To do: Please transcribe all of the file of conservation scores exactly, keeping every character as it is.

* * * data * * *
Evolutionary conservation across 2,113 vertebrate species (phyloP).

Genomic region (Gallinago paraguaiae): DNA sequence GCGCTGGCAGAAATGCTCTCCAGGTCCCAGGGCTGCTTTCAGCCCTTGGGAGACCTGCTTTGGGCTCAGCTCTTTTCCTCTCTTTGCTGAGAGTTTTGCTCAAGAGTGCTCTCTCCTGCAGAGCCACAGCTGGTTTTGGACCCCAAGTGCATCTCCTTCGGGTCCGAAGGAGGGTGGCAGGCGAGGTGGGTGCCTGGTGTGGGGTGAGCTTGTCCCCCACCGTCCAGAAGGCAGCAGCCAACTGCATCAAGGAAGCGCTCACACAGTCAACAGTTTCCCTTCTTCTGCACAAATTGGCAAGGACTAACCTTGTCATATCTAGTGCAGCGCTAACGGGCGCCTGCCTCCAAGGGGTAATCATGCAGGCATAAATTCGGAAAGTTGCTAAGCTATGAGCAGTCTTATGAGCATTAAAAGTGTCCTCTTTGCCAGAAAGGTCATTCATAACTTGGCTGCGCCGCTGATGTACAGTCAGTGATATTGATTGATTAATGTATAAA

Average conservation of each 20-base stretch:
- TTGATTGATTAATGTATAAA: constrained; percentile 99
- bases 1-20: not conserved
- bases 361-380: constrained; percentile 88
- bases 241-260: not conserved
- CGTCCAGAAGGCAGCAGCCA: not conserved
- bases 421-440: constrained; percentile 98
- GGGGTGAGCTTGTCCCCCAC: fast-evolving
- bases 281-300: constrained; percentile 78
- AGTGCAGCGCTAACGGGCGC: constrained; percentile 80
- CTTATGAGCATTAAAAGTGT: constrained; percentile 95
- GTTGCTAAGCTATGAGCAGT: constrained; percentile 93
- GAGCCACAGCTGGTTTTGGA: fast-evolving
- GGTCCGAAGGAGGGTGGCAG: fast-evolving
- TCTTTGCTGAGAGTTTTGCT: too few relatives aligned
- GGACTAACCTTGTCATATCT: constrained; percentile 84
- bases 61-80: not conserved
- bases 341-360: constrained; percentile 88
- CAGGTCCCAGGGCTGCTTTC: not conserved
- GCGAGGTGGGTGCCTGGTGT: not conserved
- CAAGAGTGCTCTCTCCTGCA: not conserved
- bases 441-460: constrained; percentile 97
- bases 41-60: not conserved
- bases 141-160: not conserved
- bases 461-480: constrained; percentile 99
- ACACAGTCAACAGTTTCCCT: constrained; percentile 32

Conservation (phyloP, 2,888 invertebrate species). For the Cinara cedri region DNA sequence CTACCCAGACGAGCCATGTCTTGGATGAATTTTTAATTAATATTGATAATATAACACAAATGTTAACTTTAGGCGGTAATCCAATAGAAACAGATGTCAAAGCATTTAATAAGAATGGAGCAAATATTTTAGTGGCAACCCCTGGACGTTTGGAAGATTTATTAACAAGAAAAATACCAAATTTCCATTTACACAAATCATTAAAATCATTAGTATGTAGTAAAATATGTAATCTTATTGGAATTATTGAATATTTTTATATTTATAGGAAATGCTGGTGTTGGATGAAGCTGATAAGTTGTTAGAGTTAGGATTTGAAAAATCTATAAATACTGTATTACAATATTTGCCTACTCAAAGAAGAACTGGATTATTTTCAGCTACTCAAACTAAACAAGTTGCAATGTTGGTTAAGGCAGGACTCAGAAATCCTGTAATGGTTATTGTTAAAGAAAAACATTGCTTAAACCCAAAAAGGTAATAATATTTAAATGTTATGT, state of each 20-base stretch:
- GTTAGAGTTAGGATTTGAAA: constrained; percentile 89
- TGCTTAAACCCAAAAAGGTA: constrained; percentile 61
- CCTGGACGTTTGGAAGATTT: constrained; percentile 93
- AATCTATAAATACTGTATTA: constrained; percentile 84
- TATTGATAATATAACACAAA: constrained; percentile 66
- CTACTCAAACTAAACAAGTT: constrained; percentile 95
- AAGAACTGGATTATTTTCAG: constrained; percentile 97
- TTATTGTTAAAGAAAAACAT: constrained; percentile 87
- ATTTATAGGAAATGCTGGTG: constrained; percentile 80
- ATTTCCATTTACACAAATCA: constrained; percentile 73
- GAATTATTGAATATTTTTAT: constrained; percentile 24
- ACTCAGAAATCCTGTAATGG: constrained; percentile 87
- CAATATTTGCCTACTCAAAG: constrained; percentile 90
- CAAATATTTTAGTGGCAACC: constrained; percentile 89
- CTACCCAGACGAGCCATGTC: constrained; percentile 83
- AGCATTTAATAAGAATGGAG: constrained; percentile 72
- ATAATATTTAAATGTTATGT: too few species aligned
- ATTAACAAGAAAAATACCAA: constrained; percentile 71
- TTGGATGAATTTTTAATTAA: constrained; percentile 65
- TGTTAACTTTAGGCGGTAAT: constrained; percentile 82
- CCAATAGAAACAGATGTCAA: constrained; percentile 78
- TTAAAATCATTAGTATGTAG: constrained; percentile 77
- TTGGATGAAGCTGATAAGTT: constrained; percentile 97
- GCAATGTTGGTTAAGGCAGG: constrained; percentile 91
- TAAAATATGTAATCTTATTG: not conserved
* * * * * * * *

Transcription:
Evolutionary conservation across 2,113 vertebrate species (phyloP).

Genomic region (Gallinago paraguaiae): DNA sequence GCGCTGGCAGAAATGCTCTCCAGGTCCCAGGGCTGCTTTCAGCCCTTGGGAGACCTGCTTTGGGCTCAGCTCTTTTCCTCTCTTTGCTGAGAGTTTTGCTCAAGAGTGCTCTCTCCTGCAGAGCCACAGCTGGTTTTGGACCCCAAGTGCATCTCCTTCGGGTCCGAAGGAGGGTGGCAGGCGAGGTGGGTGCCTGGTGTGGGGTGAGCTTGTCCCCCACCGTCCAGAAGGCAGCAGCCAACTGCATCAAGGAAGCGCTCACACAGTCAACAGTTTCCCTTCTTCTGCACAAATTGGCAAGGACTAACCTTGTCATATCTAGTGCAGCGCTAACGGGCGCCTGCCTCCAAGGGGTAATCATGCAGGCATAAATTCGGAAAGTTGCTAAGCTATGAGCAGTCTTATGAGCATTAAAAGTGTCCTCTTTGCCAGAAAGGTCATTCATAACTTGGCTGCGCCGCTGATGTACAGTCAGTGATATTGATTGATTAATGTATAAA

Average conservation of each 20-base stretch:
- TTGATTGATTAATGTATAAA: constrained; percentile 99
- bases 1-20: not conserved
- bases 361-380: constrained; percentile 88
- bases 241-260: not conserved
- CGTCCAGAAGGCAGCAGCCA: not conserved
- bases 421-440: constrained; percentile 98
- GGGGTGAGCTTGTCCCCCAC: fast-evolving
- bases 281-300: constrained; percentile 78
- AGTGCAGCGCTAACGGGCGC: constrained; percentile 80
- CTTATGAGCATTAAAAGTGT: constrained; percentile 95
- GTTGCTAAGCTATGAGCAGT: constrained; percentile 93
- GAGCCACAGCTGGTTTTGGA: fast-evolving
- GGTCCGAAGGAGGGTGGCAG: fast-evolving
- TCTTTGCTGAGAGTTTTGCT: too few relatives aligned
- GGACTAACCTTGTCATATCT: constrained; percentile 84
- bases 61-80: not conserved
- bases 341-360: constrained; percentile 88
- CAGGTCCCAGGGCTGCTTTC: not conserved
- GCGAGGTGGGTGCCTGGTGT: not conserved
- CAAGAGTGCTCTCTCCTGCA: not conserved
- bases 441-460: constrained; percentile 97
- bases 41-60: not conserved
- bases 141-160: not conserved
- bases 461-480: constrained; percentile 99
- ACACAGTCAACAGTTTCCCT: constrained; percentile 32

Conservation (phyloP, 2,888 invertebrate species). For the Cinara cedri region DNA sequence CTACCCAGACGAGCCATGTCTTGGATGAATTTTTAATTAATATTGATAATATAACACAAATGTTAACTTTAGGCGGTAATCCAATAGAAACAGATGTCAAAGCATTTAATAAGAATGGAGCAAATATTTTAGTGGCAACCCCTGGACGTTTGGAAGATTTATTAACAAGAAAAATACCAAATTTCCATTTACACAAATCATTAAAATCATTAGTATGTAGTAAAATATGTAATCTTATTGGAATTATTGAATATTTTTATATTTATAGGAAATGCTGGTGTTGGATGAAGCTGATAAGTTGTTAGAGTTAGGATTTGAAAAATCTATAAATACTGTATTACAATATTTGCCTACTCAAAGAAGAACTGGATTATTTTCAGCTACTCAAACTAAACAAGTTGCAATGTTGGTTAAGGCAGGACTCAGAAATCCTGTAATGGTTATTGTTAAAGAAAAACATTGCTTAAACCCAAAAAGGTAATAATATTTAAATGTTATGT, state of each 20-base stretch:
- GTTAGAGTTAGGATTTGAAA: constrained; percentile 89
- TGCTTAAACCCAAAAAGGTA: constrained; percentile 61
- CCTGGACGTTTGGAAGATTT: constrained; percentile 93
- AATCTATAAATACTGTATTA: constrained; percentile 84
- TATTGATAATATAACACAAA: constrained; percentile 66
- CTACTCAAACTAAACAAGTT: constrained; percentile 95
- AAGAACTGGATTATTTTCAG: constrained; percentile 97
- TTATTGTTAAAGAAAAACAT: constrained; percentile 87
- ATTTATAGGAAATGCTGGTG: constrained; percentile 80
- ATTTCCATTTACACAAATCA: constrained; percentile 73
- GAATTATTGAATATTTTTAT: constrained; percentile 24
- ACTCAGAAATCCTGTAATGG: constrained; percentile 87
- CAATATTTGCCTACTCAAAG: constrained; percentile 90
- CAAATATTTTAGTGGCAACC: constrained; percentile 89
- CTACCCAGACGAGCCATGTC: constrained; percentile 83
- AGCATTTAATAAGAATGGAG: constrained; percentile 72
- ATAATATTTAAATGTTATGT: too few species aligned
- ATTAACAAGAAAAATACCAA: constrained; percentile 71
- TTGGATGAATTTTTAATTAA: constrained; percentile 65
- TGTTAACTTTAGGCGGTAAT: constrained; percentile 82
- CCAATAGAAACAGATGTCAA: constrained; percentile 78
- TTAAAATCATTAGTATGTAG: constrained; percentile 77
- TTGGATGAAGCTGATAAGTT: constrained; percentile 97
- GCAATGTTGGTTAAGGCAGG: constrained; percentile 91
- TAAAATATGTAATCTTATTG: not conserved